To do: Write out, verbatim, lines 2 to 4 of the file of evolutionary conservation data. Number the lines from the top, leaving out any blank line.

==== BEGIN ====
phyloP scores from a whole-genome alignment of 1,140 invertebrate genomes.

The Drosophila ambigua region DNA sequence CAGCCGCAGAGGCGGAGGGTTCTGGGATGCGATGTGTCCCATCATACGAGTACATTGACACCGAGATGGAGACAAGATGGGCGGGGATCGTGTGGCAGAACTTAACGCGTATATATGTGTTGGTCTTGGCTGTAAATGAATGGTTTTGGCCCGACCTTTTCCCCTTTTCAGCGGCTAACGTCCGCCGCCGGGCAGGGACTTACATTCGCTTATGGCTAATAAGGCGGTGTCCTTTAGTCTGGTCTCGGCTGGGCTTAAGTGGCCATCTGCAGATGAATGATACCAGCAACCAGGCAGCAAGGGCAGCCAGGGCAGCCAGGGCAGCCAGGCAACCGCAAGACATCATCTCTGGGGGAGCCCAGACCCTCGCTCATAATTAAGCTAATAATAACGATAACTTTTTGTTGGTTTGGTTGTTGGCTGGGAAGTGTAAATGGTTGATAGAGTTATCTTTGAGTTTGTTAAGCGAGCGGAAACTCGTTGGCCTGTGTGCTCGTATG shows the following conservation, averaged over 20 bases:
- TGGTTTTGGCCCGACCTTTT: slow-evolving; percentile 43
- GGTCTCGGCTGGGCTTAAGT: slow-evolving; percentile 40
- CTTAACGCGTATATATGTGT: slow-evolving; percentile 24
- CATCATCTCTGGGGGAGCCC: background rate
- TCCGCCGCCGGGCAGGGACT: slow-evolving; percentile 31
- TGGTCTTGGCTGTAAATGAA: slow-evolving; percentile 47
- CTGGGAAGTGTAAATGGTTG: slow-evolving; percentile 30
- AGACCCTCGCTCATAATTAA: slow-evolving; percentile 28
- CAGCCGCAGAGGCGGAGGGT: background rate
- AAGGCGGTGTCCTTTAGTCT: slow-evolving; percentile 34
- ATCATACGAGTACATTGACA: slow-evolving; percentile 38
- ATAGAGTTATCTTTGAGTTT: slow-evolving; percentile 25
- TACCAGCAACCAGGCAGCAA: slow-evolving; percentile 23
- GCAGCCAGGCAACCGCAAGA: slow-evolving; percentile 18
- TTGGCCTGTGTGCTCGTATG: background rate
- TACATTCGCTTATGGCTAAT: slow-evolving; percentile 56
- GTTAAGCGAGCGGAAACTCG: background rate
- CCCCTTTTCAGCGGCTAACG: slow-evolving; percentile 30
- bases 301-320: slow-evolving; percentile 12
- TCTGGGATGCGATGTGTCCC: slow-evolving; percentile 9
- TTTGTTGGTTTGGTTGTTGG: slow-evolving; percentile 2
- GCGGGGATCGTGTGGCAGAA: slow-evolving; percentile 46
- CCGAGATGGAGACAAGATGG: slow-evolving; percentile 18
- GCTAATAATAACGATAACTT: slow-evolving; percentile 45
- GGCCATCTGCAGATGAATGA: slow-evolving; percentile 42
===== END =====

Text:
The Drosophila ambigua region DNA sequence CAGCCGCAGAGGCGGAGGGTTCTGGGATGCGATGTGTCCCATCATACGAGTACATTGACACCGAGATGGAGACAAGATGGGCGGGGATCGTGTGGCAGAACTTAACGCGTATATATGTGTTGGTCTTGGCTGTAAATGAATGGTTTTGGCCCGACCTTTTCCCCTTTTCAGCGGCTAACGTCCGCCGCCGGGCAGGGACTTACATTCGCTTATGGCTAATAAGGCGGTGTCCTTTAGTCTGGTCTCGGCTGGGCTTAAGTGGCCATCTGCAGATGAATGATACCAGCAACCAGGCAGCAAGGGCAGCCAGGGCAGCCAGGGCAGCCAGGCAACCGCAAGACATCATCTCTGGGGGAGCCCAGACCCTCGCTCATAATTAAGCTAATAATAACGATAACTTTTTGTTGGTTTGGTTGTTGGCTGGGAAGTGTAAATGGTTGATAGAGTTATCTTTGAGTTTGTTAAGCGAGCGGAAACTCGTTGGCCTGTGTGCTCGTATG shows the following conservation, averaged over 20 bases:
- TGGTTTTGGCCCGACCTTTT: slow-evolving; percentile 43
- GGTCTCGGCTGGGCTTAAGT: slow-evolving; percentile 40